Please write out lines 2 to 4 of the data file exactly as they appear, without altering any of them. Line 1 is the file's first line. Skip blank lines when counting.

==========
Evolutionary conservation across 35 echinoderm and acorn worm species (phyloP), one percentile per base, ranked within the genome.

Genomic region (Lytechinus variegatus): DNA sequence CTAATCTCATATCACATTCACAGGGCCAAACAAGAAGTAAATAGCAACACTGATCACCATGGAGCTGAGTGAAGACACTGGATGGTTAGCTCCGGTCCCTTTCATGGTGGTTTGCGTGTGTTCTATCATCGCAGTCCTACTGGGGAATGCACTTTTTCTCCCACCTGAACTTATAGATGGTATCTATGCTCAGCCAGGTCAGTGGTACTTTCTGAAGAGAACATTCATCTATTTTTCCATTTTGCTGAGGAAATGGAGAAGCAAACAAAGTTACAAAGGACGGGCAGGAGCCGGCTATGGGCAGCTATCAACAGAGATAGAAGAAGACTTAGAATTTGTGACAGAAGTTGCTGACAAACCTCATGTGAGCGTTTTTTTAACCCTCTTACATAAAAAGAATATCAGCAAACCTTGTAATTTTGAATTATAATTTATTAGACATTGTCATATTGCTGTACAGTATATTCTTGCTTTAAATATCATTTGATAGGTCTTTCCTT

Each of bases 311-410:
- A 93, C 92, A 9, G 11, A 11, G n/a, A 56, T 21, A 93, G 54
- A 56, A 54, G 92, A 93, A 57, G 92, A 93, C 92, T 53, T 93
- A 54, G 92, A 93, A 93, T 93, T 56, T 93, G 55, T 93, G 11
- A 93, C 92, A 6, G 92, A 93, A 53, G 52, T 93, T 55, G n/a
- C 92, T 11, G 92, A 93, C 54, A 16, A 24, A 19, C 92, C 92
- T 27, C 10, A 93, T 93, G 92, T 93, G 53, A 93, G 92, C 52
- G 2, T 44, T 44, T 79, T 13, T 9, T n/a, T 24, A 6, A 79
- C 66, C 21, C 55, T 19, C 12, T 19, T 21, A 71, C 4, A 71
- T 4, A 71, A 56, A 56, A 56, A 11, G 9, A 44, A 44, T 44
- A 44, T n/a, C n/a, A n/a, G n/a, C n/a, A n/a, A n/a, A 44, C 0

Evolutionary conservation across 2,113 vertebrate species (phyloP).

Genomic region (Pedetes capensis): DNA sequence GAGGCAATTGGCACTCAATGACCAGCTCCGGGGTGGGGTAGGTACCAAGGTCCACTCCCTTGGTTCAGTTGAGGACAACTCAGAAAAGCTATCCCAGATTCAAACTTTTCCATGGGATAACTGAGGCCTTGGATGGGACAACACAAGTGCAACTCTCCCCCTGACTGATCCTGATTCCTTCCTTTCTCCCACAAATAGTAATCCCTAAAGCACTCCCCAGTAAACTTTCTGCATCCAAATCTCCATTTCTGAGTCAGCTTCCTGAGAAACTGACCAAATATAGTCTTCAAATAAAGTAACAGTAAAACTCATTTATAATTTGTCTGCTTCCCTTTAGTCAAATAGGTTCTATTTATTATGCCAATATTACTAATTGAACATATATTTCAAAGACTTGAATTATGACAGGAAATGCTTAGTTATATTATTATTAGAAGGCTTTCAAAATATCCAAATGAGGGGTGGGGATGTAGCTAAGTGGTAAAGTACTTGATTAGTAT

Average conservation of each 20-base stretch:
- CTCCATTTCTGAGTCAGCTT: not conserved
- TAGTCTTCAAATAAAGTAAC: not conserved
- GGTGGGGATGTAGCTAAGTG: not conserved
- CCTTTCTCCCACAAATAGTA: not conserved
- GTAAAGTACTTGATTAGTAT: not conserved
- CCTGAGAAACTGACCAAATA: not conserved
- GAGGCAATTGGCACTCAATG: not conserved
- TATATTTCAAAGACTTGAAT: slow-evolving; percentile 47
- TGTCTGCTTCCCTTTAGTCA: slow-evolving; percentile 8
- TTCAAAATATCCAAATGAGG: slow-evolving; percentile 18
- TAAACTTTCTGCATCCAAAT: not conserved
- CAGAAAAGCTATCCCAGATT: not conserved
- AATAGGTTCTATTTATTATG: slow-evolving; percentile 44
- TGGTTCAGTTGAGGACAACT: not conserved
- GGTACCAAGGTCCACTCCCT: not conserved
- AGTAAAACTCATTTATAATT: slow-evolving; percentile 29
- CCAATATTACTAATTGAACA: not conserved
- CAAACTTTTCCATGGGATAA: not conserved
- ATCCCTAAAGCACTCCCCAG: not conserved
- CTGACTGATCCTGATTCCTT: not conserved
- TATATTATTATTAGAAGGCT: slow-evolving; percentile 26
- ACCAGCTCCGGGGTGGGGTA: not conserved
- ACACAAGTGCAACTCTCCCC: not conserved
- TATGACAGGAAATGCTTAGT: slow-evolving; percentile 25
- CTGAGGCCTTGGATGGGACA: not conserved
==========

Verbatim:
Genomic region (Lytechinus variegatus): DNA sequence CTAATCTCATATCACATTCACAGGGCCAAACAAGAAGTAAATAGCAACACTGATCACCATGGAGCTGAGTGAAGACACTGGATGGTTAGCTCCGGTCCCTTTCATGGTGGTTTGCGTGTGTTCTATCATCGCAGTCCTACTGGGGAATGCACTTTTTCTCCCACCTGAACTTATAGATGGTATCTATGCTCAGCCAGGTCAGTGGTACTTTCTGAAGAGAACATTCATCTATTTTTCCATTTTGCTGAGGAAATGGAGAAGCAAACAAAGTTACAAAGGACGGGCAGGAGCCGGCTATGGGCAGCTATCAACAGAGATAGAAGAAGACTTAGAATTTGTGACAGAAGTTGCTGACAAACCTCATGTGAGCGTTTTTTTAACCCTCTTACATAAAAAGAATATCAGCAAACCTTGTAATTTTGAATTATAATTTATTAGACATTGTCATATTGCTGTACAGTATATTCTTGCTTTAAATATCATTTGATAGGTCTTTCCTT

Each of bases 311-410:
- A 93, C 92, A 9, G 11, A 11, G n/a, A 56, T 21, A 93, G 54